Just four days before St. Paul Mayor Chris Coleman announced he'd hired City Council President Kathy Lantry as the city's public works director, documents show city leaders were interviewing three other candidates for the job.
Two were from the Twin Cities area. One was flown in from the Chicago suburbs. Lantry was not among them. She hadn't even applied for the job and held none of the qualifications the city advertised for in a public works chief.
The candidates called back for a second round of interviews had emerged from a field of 33 applicants, recruited with the help of Springsted, Inc. The St. Paul-based consultants were paid $10,000 to assist with the search.
Coleman only interviewed one of the candidates: Suzette Robinson, who runs the public works department for Evanston, Ill. Since Robinson was from out of town, the city wanted to avoid flying her out a third time to meet with the mayor, Human Resources Director Angie Nalezny said.
The city council this week approved spending up to $3,000 to cover Robinson's travel expenses.
The mayoral interview made Robinson a "finalist" under Minnesota state law, which is why the city had to disclose her identity in response to an open records request from MPR News. The law makes the names of all other applicants private.
"We had some really strong candidates and appreciate the people who came forward to apply for the position," Coleman's Communications Director Tonya Tennessen wrote in an email. "At the end of the day, Kathy Lantry knows this city better than anyone. There will be no ramp-up time required and she can begin setting a direction for the department that will have an immediate impact."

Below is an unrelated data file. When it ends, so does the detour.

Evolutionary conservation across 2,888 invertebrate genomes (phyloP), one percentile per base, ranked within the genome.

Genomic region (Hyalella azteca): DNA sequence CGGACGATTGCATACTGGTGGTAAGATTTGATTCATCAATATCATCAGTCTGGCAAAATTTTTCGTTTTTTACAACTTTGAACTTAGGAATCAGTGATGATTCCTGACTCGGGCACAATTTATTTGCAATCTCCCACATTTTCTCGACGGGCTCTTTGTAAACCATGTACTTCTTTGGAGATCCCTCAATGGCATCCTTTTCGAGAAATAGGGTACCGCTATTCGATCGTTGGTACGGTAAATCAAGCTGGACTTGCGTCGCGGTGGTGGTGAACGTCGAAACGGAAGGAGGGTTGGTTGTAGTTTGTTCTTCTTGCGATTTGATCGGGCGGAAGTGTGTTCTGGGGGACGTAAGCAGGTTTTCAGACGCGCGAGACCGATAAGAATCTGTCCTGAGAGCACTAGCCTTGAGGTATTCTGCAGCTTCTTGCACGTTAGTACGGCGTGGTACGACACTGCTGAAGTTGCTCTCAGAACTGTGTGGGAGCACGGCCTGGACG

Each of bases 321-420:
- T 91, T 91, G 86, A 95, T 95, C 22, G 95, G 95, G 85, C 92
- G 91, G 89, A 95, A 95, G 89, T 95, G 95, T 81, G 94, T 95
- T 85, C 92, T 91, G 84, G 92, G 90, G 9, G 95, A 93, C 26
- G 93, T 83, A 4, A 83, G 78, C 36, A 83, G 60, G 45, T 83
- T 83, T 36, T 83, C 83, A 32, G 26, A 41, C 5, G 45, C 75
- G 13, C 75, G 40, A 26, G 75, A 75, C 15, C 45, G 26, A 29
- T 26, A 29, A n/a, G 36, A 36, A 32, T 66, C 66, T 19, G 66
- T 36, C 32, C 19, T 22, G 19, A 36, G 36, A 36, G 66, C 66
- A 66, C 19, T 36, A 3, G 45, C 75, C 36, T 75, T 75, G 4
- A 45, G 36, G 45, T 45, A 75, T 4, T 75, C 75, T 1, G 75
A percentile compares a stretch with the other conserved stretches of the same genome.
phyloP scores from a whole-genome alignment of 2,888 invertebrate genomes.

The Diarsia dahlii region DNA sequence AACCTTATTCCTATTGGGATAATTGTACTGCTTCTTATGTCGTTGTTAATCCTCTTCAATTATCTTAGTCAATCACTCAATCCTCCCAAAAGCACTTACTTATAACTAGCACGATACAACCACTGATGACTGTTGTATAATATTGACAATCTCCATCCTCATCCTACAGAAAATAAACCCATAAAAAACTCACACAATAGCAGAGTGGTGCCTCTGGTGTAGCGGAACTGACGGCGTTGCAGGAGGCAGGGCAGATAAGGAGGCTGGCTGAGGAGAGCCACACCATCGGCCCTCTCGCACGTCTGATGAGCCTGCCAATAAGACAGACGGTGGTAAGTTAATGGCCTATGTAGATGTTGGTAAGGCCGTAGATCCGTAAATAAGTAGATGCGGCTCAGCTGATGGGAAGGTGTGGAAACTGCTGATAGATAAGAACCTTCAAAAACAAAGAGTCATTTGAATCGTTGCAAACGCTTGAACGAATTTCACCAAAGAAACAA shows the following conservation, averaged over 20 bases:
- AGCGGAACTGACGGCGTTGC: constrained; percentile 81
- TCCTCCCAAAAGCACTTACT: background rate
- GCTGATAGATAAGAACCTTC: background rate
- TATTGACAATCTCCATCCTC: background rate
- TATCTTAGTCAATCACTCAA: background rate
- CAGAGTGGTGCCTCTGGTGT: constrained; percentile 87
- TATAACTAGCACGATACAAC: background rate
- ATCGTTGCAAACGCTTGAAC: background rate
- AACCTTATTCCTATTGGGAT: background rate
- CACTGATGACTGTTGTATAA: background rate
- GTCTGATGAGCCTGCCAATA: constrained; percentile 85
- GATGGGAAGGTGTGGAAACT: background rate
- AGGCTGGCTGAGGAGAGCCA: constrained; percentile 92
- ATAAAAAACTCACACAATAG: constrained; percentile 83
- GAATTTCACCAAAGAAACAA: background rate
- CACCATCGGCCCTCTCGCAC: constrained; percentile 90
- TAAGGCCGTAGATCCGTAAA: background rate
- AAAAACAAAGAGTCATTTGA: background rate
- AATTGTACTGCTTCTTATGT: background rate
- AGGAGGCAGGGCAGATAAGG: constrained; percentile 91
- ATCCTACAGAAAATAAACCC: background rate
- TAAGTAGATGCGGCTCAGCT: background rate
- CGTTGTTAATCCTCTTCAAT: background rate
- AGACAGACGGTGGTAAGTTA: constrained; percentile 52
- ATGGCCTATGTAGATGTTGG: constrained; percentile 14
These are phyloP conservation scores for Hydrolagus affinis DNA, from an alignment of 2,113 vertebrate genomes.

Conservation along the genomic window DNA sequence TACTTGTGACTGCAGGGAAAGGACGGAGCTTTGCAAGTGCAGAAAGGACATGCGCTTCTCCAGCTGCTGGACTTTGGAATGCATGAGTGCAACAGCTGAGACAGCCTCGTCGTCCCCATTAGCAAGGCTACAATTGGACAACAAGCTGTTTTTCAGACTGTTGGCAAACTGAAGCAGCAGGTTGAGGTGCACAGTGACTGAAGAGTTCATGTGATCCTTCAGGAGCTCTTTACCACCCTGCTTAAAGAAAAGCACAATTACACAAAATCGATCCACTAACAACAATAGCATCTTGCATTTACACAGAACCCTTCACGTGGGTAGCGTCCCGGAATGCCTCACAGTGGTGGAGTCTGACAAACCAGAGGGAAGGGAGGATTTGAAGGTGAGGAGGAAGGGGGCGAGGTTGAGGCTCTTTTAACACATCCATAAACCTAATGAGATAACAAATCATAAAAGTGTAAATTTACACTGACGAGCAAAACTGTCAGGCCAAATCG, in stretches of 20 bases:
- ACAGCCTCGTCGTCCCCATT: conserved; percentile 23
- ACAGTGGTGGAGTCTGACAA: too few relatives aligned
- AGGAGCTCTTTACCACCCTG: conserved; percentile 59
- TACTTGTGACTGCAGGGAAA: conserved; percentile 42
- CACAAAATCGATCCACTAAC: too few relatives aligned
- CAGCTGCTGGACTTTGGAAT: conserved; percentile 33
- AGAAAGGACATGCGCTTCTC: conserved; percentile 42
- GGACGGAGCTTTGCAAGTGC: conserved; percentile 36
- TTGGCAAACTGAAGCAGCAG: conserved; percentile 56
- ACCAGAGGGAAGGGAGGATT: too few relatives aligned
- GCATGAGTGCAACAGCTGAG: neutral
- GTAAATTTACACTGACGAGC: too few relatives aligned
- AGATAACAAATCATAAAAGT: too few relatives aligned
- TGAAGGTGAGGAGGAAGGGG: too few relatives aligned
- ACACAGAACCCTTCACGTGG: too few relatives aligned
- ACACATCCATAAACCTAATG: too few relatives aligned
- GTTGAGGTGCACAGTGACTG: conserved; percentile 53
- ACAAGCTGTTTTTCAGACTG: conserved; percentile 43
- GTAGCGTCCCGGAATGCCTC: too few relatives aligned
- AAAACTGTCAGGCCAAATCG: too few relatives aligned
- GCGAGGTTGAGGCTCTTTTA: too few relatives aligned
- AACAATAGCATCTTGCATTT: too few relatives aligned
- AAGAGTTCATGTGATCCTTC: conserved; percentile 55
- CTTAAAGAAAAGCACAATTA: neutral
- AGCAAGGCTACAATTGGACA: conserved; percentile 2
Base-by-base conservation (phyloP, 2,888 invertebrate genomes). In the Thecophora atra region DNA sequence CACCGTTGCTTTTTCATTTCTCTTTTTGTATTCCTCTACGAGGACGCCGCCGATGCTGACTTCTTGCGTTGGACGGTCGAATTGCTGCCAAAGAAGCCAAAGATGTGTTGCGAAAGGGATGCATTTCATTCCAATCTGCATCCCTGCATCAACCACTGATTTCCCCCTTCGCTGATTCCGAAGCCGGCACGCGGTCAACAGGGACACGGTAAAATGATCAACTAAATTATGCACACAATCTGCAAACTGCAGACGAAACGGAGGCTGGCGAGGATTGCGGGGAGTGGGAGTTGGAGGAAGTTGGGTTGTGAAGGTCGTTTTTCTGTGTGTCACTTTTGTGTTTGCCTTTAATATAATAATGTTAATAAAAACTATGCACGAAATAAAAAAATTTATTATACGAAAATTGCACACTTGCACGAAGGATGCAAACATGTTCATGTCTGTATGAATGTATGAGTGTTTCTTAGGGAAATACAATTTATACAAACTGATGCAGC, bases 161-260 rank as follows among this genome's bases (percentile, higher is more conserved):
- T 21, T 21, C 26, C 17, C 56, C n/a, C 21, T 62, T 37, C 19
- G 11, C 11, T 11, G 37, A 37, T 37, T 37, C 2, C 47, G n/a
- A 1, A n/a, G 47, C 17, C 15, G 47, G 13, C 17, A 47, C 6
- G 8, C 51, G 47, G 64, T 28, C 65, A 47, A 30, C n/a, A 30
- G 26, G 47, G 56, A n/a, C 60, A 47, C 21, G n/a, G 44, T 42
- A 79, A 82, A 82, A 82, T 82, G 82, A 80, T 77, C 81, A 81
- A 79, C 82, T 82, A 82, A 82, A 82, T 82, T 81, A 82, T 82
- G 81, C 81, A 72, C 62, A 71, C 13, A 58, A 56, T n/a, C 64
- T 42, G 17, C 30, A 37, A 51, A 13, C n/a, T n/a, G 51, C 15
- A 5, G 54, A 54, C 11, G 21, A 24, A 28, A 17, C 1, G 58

In advertising the job, St. Paul said it wanted a candidate with at least seven years experience managing public works construction projects or engineering design. It required applicants to hold a degree in civil engineering, public administration, business or a related field.
Lantry, who's served 17 years on the city council, including the last 10 as president, holds a bachelor's degree in liberal studies from the College of St. Benedict. Prior to her political career, she worked as a property manager, according to her LinkedIn account.
Robinson has held the position in Evanston, a wealthy liberal suburb of Chicago, since 2009. During her time in the job she's focused on making the city more bike friendly and the public works department more diverse — goals Coleman shares for St. Paul.
Reached by phone this week, she had no insight on why the mayor suddenly pulled the plug on the hiring process.
"I thought both interviews went very well," she said.
Lantry, who announced last year that she would not seek a fifth term, will take on her new role and resign her council seat on March 1. She will earn $136,000 as public works director, up from the $58,491 she earned as a council member, which is technically a part-time position.
Editor's note: This story was updated to correct the number of applicants for the public works director position from 23 to 33.